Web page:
Two Book Recommendations for the New Growing Season

I've recently had a chance to review a couple of excellent garden books. The topics are very different, but they're both full of great information and beautiful photos.

The first is "Vegetables Love Flowers," by Lisa Mason Ziegler, with photography by Bob Schamerhorn. This book covers a topic close to my heart: companion planting. I've been practicing it for years, and it allows the gardener to grow plants organically--no need for pesticides, insecticides, or other chemicals. Plus, the plants are healthier, yields are greater, and you get beautiful flowers and veggies!

As Ziegler, the author, describes, "It's simple really: Flowers attract pollinators, beneficial insects, and other good creatures to the garden that provide nature’s most powerful pest control, pollination, and more!

"There's no better way to bring flowers into the vegetable patch than with a cutting garden. A perfect match--harvesting fresh cut flowers each week alongside the vegetables keeps fresh blooms coming all season long. This constant presence of flowers in the garden keeps all these good guys right where we need them--in the garden."

"Vegetables Love Flowers" explains why to grow flowers, how to grow and keep a cutting garden, and how to do it all pesticide-free. It also recommends flowers to grow in your vegetable garden and offers plant combinations that work well together.

The second book I'm recommending is "Shakespeare's Garden," by Jackie Bennett; including photography by Andrew Lawson.

The thing that's really nifty about this book is the history contained in its pages. It describes, in detail, the several gardens that provided inspiration for Shakespeare's writing and life.

More than four centuries after he lived, notes the publisher, "When we think of rosemary, violets, or daffodils, we're likely to remember a quote from one of Shakespeare's 39 plays and 154 sonnets. Here, we find the roots of those timeless inspirations."

The book offers great information on the specific 17th Century plants that Shakespeare referenced in his work--how they were used and the various meanings (symbolic and practical) that his audiences would have understood. The text is as interesting as the photos and illustrations.

These are two uniquely informational and stunningly beautiful books--one is a great practical guide to growing flowers and vegetables; the other is a historical treasure for gardeners and literary fans.

~ ~ ~ ~ ~ ~ ~ ~ ~ ~ ~ ~ ~ ~ ~ ~

Hummingbird Feeders In Action

glory Those of us in the Americas are so fortunate to have hummingbirds visit our gardens! Here in the Midwest--during the spring, summer, and fall--Ruby-Throated Hummingbirds are plentiful. It's entertaining to watch them come and go--visiting flowers and feeders, and perching here and there in the garden.

This product review takes a look at two specific hummingbird feeders that might help you attract more hummingbirds: The More Birds Glory model and the Perky-Pet Hummerbar. I can recommend both of these feeders for different purposes and reasons.

glory on trellisFirst, the More Birds feeder: I did not receive any compensation for my review of this feeder. During the past several years, however, it has become my go-to feeder. I like it because it's easy to clean, it's attractive on my arbor and in other locations around the house, it doesn't leak, and the yellow jackets and other bees don't seem to swarm it. I do use homemade ant traps with all my feeders to keep the ants out of the nectar.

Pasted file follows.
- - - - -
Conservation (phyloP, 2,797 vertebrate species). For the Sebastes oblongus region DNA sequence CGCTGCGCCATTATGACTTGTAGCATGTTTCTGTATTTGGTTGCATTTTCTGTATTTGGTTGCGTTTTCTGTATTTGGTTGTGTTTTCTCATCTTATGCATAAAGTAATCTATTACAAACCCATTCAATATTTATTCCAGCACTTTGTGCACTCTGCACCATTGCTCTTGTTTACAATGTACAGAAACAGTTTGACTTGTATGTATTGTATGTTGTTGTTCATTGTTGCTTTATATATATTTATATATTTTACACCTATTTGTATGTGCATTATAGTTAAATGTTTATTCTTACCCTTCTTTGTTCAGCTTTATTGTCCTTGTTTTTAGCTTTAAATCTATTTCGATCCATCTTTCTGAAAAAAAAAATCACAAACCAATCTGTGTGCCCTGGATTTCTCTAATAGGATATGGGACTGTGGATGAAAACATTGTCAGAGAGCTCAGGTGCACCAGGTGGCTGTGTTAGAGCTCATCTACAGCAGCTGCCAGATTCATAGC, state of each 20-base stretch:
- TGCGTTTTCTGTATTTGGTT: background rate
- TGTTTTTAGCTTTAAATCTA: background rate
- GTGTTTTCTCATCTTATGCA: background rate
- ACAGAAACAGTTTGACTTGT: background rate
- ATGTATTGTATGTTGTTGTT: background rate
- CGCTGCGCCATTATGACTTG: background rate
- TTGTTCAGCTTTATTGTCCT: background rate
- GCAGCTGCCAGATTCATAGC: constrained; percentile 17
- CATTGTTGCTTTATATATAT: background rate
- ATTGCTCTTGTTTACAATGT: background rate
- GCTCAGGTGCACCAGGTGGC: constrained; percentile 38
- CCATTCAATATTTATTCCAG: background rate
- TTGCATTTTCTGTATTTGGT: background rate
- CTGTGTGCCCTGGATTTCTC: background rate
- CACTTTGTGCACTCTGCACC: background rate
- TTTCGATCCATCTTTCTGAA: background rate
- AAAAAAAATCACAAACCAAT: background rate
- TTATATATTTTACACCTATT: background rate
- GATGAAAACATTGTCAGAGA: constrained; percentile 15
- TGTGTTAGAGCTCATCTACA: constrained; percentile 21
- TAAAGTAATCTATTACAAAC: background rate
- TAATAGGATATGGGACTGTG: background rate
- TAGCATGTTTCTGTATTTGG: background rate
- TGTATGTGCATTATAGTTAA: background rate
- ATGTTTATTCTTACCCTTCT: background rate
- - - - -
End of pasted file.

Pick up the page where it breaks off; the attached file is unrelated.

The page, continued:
I've seen some reviews that mention this feeder tarnishes, but to me that simply adds more character.

glory visitor
Most of all, however, the hummingbirds love it!

The other feeder I'm recommending is the Perky-Pet Hummerbar. (Disclaimer: I did receive a sample for trialing this one.)

The Perky-Pet Hummerbar would be perfect in an open area where many hummingbirds come together. I'll probably change the location of mine next year, and I might wait to hang it until the fall migration when the hummingbirds tend to fight over all the flowers and feeders.

The Hummerbar has 22 feeding stations and plenty of room for multiple birds to visit. You can see it in action at this link: Perky-Pet Hummerbar. The things I like about this feeder are the multiple, horizontal ports that discourage fighting; the pleasant design; and the fact that (in theory) it allows you to see many birds in action. Since I didn't install mine until summertime and it wasn't out in an open area, I only saw single birds at a time visiting it.

Note: This feeder must be completely level to prevent leaking. Also, you must hang it before you fill it or you'll probably have nectar running down your arms and legs because it tips easily until it's hung perfectly straight. I also found it a little challenging to take down and clean until I worked out a system, and then it was easier.

I look forward to using this feeder again next season, too!

Here are two videos showing these feeders in action in my garden. Enjoy!

~ ~ ~ ~ ~ ~ ~ ~ ~ ~ ~ ~ ~ ~ ~ ~

Another DEET-Free Solution

Here I am again reviewing another mosquito-repelling product. I'm happy to report that this one works well. It's the Thermacell Mosquito Repellent Appliance, and it's available in a few forms, including a patio lantern, a camp lantern, and a handheld device.

I tested the handheld device in several settings:

• Watching fireworks at dusk;
• Sitting on the front porch in the shade;
• Gardening in various locations around my garden.

I even took it into the deepest woods at the back of my garden and I didn't have to swat a single mosquito. I know it worked, because when I turned it off, the bugs started swarming and biting me again. My sister-in-law, also an avid gardener, said it worked for her, too.

The product I tested comes with a butane canister and three repellent mats, saturated with a compound similar to the one in Chrysanthemum flowers. The company says it creates a 15-by-15-foot area free of mosquitoes, black flies, and no-see-ums. It did protect the area around me and my family, from head to toe.

Each mat lasts for about four hours, and each cartridge for about 12 hours. You can tell when it's time to replace a mat because it changes from blue to white.

It's pretty easy to remove and insert new mats and cartridges.